HOUGHTON — About 120 people came to an open house Wednesday on potential options for responding to the collapse of the gray wolf population at Isle Royale National Park.
In its recently released environmental impact statement, the park outlined four potential responses: no action; the limited introduction of 20 to 30 wolves over a three- to-five-year period (the park’s preferred alternative); the immediate introduction of six to 15 wolves with supplementation as needed; or no immediate action, but with allowance for the introduction of wolves in the future based on moose population and other changes to the ecosystem.
Moose first came to Isle Royale about 1900. Wolves established a population on Isle Royale in the early 1940s and 1950s, crossing an ice bridge from the U.S. or Canadian mainland.
The decline in the wolf population — down to two as of 2016 — has led to the moose population rising to 1,300, though that is short of the 2,400 observed in 1995.
Left alone, the EIS states, the wolf population would likely die off without migration across an ice bridge, which have been less frequent in recent decades. The lack of predation on moose and beaver would lead to a steep decline in balsam fir and a decline in other tree species, leading the way to a more savannah-like spruce forests.
The park’s preferred option of immediate reintroduction of wolves would result in “substantial impacts to wilderness character” due to the human manipulation of the food chain. However, the plan said, the introduction of wolves would provide a check on the moose population, restoring the previous ecological balance with an apex predator.
The plan estimates the introduction of 20 to 30 wolves would reduce the moose population by 210 moose per year, reducing the amount of plant browse by moose by 12,371,545 pounds.
“Overall, restoring predator-prey interactions could result in long-term beneficial impacts to the moose population,” the EIS states. “This would be a significant change from current conditions, which consists of a likely population crash from a decrease in population health in the near future.”
One questioner asked how the long-running wolf-moose study was behind the preference for reintroducing wolves. Green said the study had raised visibility of the park, but that it wasn’t determining policy.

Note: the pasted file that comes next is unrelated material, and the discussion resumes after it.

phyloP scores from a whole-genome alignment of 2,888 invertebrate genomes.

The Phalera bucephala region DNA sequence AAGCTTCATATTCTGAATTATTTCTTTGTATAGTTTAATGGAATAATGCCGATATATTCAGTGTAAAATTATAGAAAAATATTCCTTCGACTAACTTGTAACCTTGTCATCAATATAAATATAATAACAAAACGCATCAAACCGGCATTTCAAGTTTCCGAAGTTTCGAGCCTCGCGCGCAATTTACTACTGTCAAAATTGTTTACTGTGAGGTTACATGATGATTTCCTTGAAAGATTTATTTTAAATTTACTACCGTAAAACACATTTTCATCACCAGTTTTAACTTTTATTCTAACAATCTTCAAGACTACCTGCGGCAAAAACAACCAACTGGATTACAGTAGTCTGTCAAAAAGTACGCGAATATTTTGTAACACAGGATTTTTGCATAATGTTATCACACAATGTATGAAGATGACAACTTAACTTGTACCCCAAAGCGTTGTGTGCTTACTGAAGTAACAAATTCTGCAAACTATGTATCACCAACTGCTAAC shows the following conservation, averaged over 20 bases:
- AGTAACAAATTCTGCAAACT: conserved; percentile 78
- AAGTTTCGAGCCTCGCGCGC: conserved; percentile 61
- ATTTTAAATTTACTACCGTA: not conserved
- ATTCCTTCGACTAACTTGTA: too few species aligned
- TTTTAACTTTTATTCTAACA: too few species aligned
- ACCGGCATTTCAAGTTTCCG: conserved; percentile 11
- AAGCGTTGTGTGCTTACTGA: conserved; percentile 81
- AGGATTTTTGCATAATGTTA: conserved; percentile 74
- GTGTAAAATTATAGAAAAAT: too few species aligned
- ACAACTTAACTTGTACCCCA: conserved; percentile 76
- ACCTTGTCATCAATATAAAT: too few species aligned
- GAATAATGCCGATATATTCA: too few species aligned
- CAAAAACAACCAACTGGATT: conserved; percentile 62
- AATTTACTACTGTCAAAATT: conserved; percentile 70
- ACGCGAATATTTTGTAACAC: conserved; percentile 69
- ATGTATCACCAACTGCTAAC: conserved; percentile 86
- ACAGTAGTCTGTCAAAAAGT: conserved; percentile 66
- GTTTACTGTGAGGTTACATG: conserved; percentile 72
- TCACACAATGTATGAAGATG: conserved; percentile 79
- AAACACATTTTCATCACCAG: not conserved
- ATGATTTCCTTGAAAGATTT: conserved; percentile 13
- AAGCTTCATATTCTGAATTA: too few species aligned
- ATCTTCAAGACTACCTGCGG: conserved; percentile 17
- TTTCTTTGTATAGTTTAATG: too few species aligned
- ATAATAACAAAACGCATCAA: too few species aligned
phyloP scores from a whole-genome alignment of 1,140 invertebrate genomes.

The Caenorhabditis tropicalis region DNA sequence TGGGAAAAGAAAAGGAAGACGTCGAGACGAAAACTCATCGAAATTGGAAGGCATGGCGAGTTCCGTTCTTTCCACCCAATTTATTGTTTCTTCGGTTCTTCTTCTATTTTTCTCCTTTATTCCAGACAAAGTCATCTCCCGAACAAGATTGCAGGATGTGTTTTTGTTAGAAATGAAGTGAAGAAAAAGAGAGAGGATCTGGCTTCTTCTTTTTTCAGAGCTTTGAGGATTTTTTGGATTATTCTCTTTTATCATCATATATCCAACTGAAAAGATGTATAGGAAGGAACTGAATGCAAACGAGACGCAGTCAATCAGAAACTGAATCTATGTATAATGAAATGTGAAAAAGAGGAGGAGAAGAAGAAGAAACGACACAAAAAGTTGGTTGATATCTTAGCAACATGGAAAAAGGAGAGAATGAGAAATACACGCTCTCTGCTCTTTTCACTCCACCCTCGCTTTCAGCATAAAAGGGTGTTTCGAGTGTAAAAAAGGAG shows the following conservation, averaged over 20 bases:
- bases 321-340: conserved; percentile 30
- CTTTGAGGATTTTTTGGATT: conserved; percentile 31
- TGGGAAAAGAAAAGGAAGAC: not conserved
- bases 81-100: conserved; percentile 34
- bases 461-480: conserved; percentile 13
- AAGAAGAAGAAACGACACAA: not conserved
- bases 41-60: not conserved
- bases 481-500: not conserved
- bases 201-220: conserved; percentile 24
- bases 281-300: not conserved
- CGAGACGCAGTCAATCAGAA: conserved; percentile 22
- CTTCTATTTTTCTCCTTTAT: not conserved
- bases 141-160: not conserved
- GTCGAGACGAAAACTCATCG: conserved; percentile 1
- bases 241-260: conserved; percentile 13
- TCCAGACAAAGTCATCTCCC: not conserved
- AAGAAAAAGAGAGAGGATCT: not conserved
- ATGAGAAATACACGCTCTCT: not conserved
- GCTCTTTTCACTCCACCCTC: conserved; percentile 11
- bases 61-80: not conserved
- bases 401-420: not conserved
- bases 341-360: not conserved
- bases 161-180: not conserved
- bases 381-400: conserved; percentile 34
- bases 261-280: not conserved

“We welcome research on the island, but there are probably very different research questions you will be asking as a result of these different alternatives … if we’re going to reset the island, if you will, then the research will be looked at and evaluated for what questions will we learn and what hypotheses we will be addressing in the future,” she said. “So research is always a component, but it’s not the driver for national forests.”
Another noted that caribou and lynx had a much longer history on the island before being killed off by human hunters in the pre-park days. Green said NPS policy is not to remove animals within range of their normal viability, and that wolves and moose have been the two most recent predominant species. The presence of wolves, as well as a warmer climate, limit the prospects for caribou in the park, she said.
“They’re not a large creature like a moose that can stomp on a wolf,” she said.
As lynx don’t have much impact on vegetation, they were not a focus of the recent study, Green said.
Green said any wolves would be relocated from the Lake Superior area. Costs will be determined in the next phase of the process, if one of the relocation options is picked. Green said the costs would be handled from a nation pool of NPS money for managing wildlife.
“They actually won’t come directly form the park budget. they will come from the money that the park services uses for management of species across the system,” she said. “It has minimal impact on our local budget, but it is a tradeoff nationally.”
Comments are being accepted during a 90-day period at parkplanning.nps.gov/isrowolves or by mail to Superintendent Phyllis Green, Isle Royale National Park, ISRO Wolves, 800 East Lakeshore Drive, Houghton, MI 49931-1896.